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In Memoriam: Laura Glissmeyer passed away in May 2021. We honor her memory and are grateful she shared her story.
If there is one certainty in Laura Glissmeyer’s life, it is that things have been, are, and will be uncertain. As the COVID-19 pandemic wears on and millions of people around the globe face life-threatening illness, anxiety, and ambiguity about the future, Laura—a young mother currently undergoing treatment for ovarian cancer—recognizes the fear that comes with this reality.
"Living life to the fullest is hard in a pandemic," Laura says. "But trying is important. Advocate for yourself."
"I was planning an end-of-chemo party for Laura," adds Bryce Glissmeyer, Laura’s husband, "but it was right as COVID-19 started spreading. I always tell people that it’s pretty easy for us to social distance because we’ve had to do it since we got home from Laura’s surgery."
Laura walked a long road full of uncertainty before she finally started treatment at Huntsman Cancer Institute (HCI). Two years before her cancer diagnosis, she began experiencing chronic digestive problems and abdominal pain. These symptoms can indicate many different diseases, and given that Laura was in her 30s, ovarian cancer seemed unlikely. Though she would later learn she carried the BRCA gene, she didn’t know it then. It came from her father and his father, meaning there was no recent history of ovarian or breast cancer in her family.
It took four misdiagnoses, one removed gall bladder, and the continued vigilance of both Laura and Bryce to learn that Laura’s ongoing pain and discomfort was actually ovarian cancer.
"I was speechless," Laura recalls. "I was in shock. And, after a little while I remember thinking, ‘I knew it. I knew there was something wrong.’" Newly diagnosed, Laura and Bryce sprang into action. But they soon found there was little they could control. Laura had stage IV ovarian cancer. There were masses from her diaphragm to her pelvic area that required extensive surgery. In order to save her life, all of her reproductive organs had to be removed.
"That was the hardest thing to hear," Laura says. "I was distraught about not being able to have more children."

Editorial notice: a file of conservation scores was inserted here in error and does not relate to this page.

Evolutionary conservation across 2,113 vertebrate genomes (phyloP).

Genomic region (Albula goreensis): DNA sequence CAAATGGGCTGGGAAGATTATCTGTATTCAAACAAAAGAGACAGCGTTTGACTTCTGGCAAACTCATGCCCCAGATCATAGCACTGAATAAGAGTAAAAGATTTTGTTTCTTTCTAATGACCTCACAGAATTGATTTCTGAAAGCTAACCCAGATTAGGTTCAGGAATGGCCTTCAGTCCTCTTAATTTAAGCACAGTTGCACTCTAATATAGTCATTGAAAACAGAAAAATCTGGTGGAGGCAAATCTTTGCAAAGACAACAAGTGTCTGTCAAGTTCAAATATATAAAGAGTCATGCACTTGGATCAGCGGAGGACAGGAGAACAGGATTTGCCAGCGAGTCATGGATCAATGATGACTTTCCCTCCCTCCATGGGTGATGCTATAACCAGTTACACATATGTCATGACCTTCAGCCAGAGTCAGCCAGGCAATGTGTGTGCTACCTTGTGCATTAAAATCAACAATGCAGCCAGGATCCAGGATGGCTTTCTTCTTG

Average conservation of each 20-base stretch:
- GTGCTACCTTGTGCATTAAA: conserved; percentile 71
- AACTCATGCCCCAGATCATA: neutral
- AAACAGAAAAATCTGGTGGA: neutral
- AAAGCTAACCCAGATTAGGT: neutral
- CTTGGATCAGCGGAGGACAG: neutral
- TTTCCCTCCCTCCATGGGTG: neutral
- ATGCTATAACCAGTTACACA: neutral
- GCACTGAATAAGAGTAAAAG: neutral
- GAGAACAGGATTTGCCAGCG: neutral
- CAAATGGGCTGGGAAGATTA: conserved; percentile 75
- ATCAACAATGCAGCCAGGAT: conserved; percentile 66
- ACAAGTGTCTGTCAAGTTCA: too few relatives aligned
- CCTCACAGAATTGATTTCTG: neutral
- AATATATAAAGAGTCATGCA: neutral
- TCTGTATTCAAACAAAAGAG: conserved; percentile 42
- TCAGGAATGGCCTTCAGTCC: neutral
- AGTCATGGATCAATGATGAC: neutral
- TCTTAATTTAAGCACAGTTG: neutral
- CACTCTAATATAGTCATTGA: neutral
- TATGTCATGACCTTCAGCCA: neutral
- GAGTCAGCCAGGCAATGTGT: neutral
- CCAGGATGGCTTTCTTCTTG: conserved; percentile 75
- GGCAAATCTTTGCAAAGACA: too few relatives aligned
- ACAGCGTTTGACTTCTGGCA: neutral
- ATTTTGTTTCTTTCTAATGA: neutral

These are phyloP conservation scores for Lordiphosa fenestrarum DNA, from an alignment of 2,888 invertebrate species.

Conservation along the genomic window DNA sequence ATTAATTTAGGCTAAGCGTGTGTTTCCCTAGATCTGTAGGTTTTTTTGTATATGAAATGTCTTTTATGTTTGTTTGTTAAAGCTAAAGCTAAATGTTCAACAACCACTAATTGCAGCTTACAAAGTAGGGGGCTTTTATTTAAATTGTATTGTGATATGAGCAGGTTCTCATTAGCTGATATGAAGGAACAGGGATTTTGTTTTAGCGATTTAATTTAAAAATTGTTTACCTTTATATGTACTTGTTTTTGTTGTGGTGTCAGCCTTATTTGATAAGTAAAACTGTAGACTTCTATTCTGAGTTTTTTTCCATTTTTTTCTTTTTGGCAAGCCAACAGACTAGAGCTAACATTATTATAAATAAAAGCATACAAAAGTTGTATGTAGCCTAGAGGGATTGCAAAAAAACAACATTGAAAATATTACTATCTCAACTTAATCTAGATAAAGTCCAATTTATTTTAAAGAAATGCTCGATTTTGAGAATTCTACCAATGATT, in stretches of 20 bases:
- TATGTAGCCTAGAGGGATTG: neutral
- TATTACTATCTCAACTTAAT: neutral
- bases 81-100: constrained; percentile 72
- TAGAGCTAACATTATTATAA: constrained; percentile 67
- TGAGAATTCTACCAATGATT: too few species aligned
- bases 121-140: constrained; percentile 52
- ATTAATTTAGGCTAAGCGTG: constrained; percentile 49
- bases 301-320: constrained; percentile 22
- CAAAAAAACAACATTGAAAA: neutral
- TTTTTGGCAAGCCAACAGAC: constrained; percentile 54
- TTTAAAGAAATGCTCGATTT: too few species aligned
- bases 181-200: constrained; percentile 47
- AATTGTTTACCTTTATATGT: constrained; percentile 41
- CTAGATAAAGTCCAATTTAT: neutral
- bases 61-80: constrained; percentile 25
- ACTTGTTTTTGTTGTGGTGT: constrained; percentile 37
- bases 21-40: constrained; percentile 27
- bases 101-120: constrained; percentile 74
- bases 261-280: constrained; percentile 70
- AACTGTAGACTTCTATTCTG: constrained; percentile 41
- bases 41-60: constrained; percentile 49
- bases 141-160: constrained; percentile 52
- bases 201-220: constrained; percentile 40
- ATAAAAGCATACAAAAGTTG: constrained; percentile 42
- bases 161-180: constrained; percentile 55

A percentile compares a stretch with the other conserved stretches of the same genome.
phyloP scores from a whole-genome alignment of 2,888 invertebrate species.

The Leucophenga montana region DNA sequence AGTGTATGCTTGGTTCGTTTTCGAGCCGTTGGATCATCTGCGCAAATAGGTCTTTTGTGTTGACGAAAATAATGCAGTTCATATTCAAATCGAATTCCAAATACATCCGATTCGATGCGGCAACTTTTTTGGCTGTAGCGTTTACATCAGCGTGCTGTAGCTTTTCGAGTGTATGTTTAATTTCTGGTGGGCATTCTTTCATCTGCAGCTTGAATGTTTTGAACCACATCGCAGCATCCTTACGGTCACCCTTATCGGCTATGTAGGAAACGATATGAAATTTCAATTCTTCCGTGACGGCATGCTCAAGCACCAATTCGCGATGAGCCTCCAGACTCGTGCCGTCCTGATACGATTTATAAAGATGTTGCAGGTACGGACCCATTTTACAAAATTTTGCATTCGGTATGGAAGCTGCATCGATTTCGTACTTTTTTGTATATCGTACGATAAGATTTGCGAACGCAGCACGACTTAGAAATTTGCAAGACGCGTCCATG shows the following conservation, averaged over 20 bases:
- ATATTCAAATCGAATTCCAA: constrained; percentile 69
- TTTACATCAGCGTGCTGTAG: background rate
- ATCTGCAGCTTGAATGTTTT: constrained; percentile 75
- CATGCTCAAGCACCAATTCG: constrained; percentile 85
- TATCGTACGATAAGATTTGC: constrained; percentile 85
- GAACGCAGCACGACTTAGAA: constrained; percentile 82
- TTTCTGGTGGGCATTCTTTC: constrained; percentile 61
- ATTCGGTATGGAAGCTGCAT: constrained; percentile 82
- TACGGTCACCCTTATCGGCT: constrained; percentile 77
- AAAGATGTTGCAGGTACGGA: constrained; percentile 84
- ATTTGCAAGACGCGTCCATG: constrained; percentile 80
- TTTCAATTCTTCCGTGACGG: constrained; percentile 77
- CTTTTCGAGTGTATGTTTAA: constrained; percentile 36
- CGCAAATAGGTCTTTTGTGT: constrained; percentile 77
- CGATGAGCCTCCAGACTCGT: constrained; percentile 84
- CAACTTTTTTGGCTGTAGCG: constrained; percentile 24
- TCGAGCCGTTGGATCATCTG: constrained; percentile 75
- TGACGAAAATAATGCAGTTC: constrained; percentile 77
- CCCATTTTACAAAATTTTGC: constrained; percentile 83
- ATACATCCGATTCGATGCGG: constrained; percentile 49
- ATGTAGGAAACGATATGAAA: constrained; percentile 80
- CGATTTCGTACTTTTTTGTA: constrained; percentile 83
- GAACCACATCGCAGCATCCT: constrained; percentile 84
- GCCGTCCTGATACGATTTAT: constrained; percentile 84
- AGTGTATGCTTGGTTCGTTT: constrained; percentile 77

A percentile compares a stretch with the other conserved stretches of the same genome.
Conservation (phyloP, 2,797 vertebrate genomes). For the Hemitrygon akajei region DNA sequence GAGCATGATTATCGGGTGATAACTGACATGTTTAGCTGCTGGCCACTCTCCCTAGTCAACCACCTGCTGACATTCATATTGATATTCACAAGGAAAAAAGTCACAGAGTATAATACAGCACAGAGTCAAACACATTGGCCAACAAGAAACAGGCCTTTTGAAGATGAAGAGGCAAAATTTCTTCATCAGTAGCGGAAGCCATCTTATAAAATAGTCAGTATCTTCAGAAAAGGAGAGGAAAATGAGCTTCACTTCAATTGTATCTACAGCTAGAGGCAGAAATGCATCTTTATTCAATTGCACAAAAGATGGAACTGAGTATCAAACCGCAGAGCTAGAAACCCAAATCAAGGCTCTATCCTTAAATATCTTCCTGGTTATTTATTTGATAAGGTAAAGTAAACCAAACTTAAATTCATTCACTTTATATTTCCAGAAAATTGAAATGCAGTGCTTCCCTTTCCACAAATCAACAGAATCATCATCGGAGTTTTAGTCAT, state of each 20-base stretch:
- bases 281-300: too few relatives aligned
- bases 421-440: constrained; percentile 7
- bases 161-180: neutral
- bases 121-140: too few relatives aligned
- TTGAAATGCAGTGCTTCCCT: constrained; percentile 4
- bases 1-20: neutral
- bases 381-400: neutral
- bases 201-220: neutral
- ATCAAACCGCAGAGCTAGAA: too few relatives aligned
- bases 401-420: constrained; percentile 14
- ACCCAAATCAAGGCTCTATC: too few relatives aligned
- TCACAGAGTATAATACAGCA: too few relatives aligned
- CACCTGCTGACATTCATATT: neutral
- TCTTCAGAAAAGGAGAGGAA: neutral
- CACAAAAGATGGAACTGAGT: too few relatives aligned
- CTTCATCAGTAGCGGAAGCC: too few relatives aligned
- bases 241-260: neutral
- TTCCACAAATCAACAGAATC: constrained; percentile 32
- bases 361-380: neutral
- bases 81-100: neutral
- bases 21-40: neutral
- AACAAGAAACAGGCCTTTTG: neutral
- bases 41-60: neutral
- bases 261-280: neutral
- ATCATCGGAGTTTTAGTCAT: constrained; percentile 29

"With our daughter, Lula, we experienced fertility issues," Bryce explains. "She really is a miracle baby."
Laura’s first surgery was more than 10 hours long. Her hospital stay afterward was supposed to be four to five days and instead lasted a month because of complications. After this procedure, Laura moved her care to HCI—her surgeon had referred her to Theresa Werner, MD, an HCI clinician and researcher who specializes in gynecologic cancers. Though the Glissmeyers’ insurance didn’t initially include care at HCI, Bryce spent hours on the phone, searching for a way to have it covered before it was eventually approved.
Throughout their journey, Bryce and Laura have had to learn to advocate for themselves. "Find people who believe in you and can advocate for you, too," Bryce says.
"I went through six months of chemotherapy at HCI," Laura says, "and had more complications." Laura suffered from sepsis and then a bowel restriction, but she eventually recovered. "I feel like I’m in such capable hands at HCI and in the best place I could be for my care." She is now in the maintenance phase of her treatment and has enrolled in a clinical trial.
"Even though treatment was so hard on my body and I went through a lot more than I bargained for, I was just so grateful to have care," Laura says. "My doctor had a plan for me and Dr. Werner made it possible to join this amazing clinical trial that had promise. I feel lucky to have options instead of being told, ‘Hey, you’re so far advanced that there’s nothing we can do.’ There’s still hope—and I did not think there was going to be any hope when I was first diagnosed."
As they face the future, uncertainty and all, Laura and Bryce say they have not walked the path alone. The support from their family, friends, and neighbors has been life-changing.
"I’ve learned that it’s best just to act—to do something for someone," Laura says. "The most impactful thing was when people would just write a note or card or leave a meal on our doorstep. They didn’t ask; they just did it. The same goes for all the prayers and letters. I’m overwhelmed by the love and care people have given us. I’ve learned how to serve people by being served myself."